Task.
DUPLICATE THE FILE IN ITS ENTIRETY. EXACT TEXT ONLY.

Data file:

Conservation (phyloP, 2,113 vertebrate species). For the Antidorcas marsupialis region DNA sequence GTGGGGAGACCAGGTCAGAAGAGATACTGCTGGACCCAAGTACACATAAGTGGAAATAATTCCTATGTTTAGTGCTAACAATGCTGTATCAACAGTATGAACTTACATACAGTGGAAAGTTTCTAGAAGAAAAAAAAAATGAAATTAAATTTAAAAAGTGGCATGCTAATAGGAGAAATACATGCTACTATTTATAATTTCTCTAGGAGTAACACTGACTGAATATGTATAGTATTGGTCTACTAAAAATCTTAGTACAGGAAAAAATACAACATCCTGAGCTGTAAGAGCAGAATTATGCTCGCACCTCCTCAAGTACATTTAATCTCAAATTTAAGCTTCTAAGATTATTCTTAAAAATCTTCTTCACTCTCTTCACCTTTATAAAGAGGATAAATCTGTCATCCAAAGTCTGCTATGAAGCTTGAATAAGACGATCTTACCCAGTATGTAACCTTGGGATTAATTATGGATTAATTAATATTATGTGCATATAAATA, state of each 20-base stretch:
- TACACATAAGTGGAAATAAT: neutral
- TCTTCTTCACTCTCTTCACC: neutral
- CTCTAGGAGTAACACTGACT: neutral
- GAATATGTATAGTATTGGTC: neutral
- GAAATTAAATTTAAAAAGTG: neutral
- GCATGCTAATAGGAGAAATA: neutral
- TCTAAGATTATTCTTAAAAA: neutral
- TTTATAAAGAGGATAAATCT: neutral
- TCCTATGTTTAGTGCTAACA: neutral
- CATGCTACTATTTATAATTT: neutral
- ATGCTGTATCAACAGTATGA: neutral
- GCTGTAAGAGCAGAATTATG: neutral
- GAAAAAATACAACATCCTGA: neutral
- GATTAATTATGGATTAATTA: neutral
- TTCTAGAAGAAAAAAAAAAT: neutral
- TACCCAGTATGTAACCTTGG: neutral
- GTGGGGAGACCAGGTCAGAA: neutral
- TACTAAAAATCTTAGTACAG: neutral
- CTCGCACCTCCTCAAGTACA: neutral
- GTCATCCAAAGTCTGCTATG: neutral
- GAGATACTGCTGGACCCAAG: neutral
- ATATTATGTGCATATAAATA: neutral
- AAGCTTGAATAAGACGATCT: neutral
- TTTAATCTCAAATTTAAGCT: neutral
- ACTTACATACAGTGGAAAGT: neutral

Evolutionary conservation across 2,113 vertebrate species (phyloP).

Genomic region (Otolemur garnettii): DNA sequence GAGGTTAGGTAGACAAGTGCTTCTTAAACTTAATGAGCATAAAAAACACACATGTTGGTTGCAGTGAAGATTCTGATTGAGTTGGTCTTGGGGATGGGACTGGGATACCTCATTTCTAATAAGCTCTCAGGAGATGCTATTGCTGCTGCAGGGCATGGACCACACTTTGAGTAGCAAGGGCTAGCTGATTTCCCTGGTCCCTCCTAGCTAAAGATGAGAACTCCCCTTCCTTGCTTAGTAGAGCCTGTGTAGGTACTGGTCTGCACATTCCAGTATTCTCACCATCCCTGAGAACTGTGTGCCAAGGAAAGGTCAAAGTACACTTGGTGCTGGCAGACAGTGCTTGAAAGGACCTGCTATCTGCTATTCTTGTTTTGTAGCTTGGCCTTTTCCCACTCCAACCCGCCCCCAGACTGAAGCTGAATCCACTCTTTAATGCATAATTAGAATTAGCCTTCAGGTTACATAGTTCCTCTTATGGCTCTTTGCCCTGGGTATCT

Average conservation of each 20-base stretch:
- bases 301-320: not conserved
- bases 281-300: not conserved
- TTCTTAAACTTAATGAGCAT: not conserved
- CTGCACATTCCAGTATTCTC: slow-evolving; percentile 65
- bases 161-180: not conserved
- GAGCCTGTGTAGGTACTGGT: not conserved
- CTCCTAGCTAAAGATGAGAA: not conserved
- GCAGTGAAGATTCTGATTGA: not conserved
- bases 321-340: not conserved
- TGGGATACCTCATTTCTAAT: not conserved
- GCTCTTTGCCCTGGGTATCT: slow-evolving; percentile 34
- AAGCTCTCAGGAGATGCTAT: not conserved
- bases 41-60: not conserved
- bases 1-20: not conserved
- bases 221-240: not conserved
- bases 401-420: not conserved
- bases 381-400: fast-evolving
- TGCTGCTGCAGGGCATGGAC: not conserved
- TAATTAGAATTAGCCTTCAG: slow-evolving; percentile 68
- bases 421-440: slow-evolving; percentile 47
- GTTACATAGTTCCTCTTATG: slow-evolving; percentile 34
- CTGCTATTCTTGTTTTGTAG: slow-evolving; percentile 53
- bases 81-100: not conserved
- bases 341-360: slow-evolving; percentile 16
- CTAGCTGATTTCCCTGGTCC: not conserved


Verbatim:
Conservation (phyloP, 2,113 vertebrate species). For the Antidorcas marsupialis region DNA sequence GTGGGGAGACCAGGTCAGAAGAGATACTGCTGGACCCAAGTACACATAAGTGGAAATAATTCCTATGTTTAGTGCTAACAATGCTGTATCAACAGTATGAACTTACATACAGTGGAAAGTTTCTAGAAGAAAAAAAAAATGAAATTAAATTTAAAAAGTGGCATGCTAATAGGAGAAATACATGCTACTATTTATAATTTCTCTAGGAGTAACACTGACTGAATATGTATAGTATTGGTCTACTAAAAATCTTAGTACAGGAAAAAATACAACATCCTGAGCTGTAAGAGCAGAATTATGCTCGCACCTCCTCAAGTACATTTAATCTCAAATTTAAGCTTCTAAGATTATTCTTAAAAATCTTCTTCACTCTCTTCACCTTTATAAAGAGGATAAATCTGTCATCCAAAGTCTGCTATGAAGCTTGAATAAGACGATCTTACCCAGTATGTAACCTTGGGATTAATTATGGATTAATTAATATTATGTGCATATAAATA, state of each 20-base stretch:
- TACACATAAGTGGAAATAAT: neutral
- TCTTCTTCACTCTCTTCACC: neutral
- CTCTAGGAGTAACACTGACT: neutral
- GAATATGTATAGTATTGGTC: neutral
- GAAATTAAATTTAAAAAGTG: neutral
- GCATGCTAATAGGAGAAATA: neutral
- TCTAAGATTATTCTTAAAAA: neutral
- TTTATAAAGAGGATAAATCT: neutral
- TCCTATGTTTAGTGCTAACA: neutral
- CATGCTACTATTTATAATTT: neutral
- ATGCTGTATCAACAGTATGA: neutral
- GCTGTAAGAGCAGAATTATG: neutral
- GAAAAAATACAACATCCTGA: neutral
- GATTAATTATGGATTAATTA: neutral
- TTCTAGAAGAAAAAAAAAAT: neutral
- TACCCAGTATGTAACCTTGG: neutral
- GTGGGGAGACCAGGTCAGAA: neutral
- TACTAAAAATCTTAGTACAG: neutral
- CTCGCACCTCCTCAAGTACA: neutral
- GTCATCCAAAGTCTGCTATG: neutral
- GAGATACTGCTGGACCCAAG: neutral
- ATATTATGTGCATATAAATA: neutral
- AAGCTTGAATAAGACGATCT: neutral
- TTTAATCTCAAATTTAAGCT: neutral
- ACTTACATACAGTGGAAAGT: neutral

Evolutionary conservation across 2,113 vertebrate species (phyloP).

Genomic region (Otolemur garnettii): DNA sequence GAGGTTAGGTAGACAAGTGCTTCTTAAACTTAATGAGCATAAAAAACACACATGTTGGTTGCAGTGAAGATTCTGATTGAGTTGGTCTTGGGGATGGGACTGGGATACCTCATTTCTAATAAGCTCTCAGGAGATGCTATTGCTGCTGCAGGGCATGGACCACACTTTGAGTAGCAAGGGCTAGCTGATTTCCCTGGTCCCTCCTAGCTAAAGATGAGAACTCCCCTTCCTTGCTTAGTAGAGCCTGTGTAGGTACTGGTCTGCACATTCCAGTATTCTCACCATCCCTGAGAACTGTGTGCCAAGGAAAGGTCAAAGTACACTTGGTGCTGGCAGACAGTGCTTGAAAGGACCTGCTATCTGCTATTCTTGTTTTGTAGCTTGGCCTTTTCCCACTCCAACCCGCCCCCAGACTGAAGCTGAATCCACTCTTTAATGCATAATTAGAATTAGCCTTCAGGTTACATAGTTCCTCTTATGGCTCTTTGCCCTGGGTATCT

Average conservation of each 20-base stretch:
- bases 301-320: not conserved
- bases 281-300: not conserved
- TTCTTAAACTTAATGAGCAT: not conserved
- CTGCACATTCCAGTATTCTC: slow-evolving; percentile 65
- bases 161-180: not conserved
- GAGCCTGTGTAGGTACTGGT: not conserved
- CTCCTAGCTAAAGATGAGAA: not conserved
- GCAGTGAAGATTCTGATTGA: not conserved
- bases 321-340: not conserved
- TGGGATACCTCATTTCTAAT: not conserved
- GCTCTTTGCCCTGGGTATCT: slow-evolving; percentile 34
- AAGCTCTCAGGAGATGCTAT: not conserved
- bases 41-60: not conserved
- bases 1-20: not conserved
- bases 221-240: not conserved
- bases 401-420: not conserved
- bases 381-400: fast-evolving
- TGCTGCTGCAGGGCATGGAC: not conserved
- TAATTAGAATTAGCCTTCAG: slow-evolving; percentile 68
- bases 421-440: slow-evolving; percentile 47
- GTTACATAGTTCCTCTTATG: slow-evolving; percentile 34
- CTGCTATTCTTGTTTTGTAG: slow-evolving; percentile 53
- bases 81-100: not conserved
- bases 341-360: slow-evolving; percentile 16
- CTAGCTGATTTCCCTGGTCC: not conserved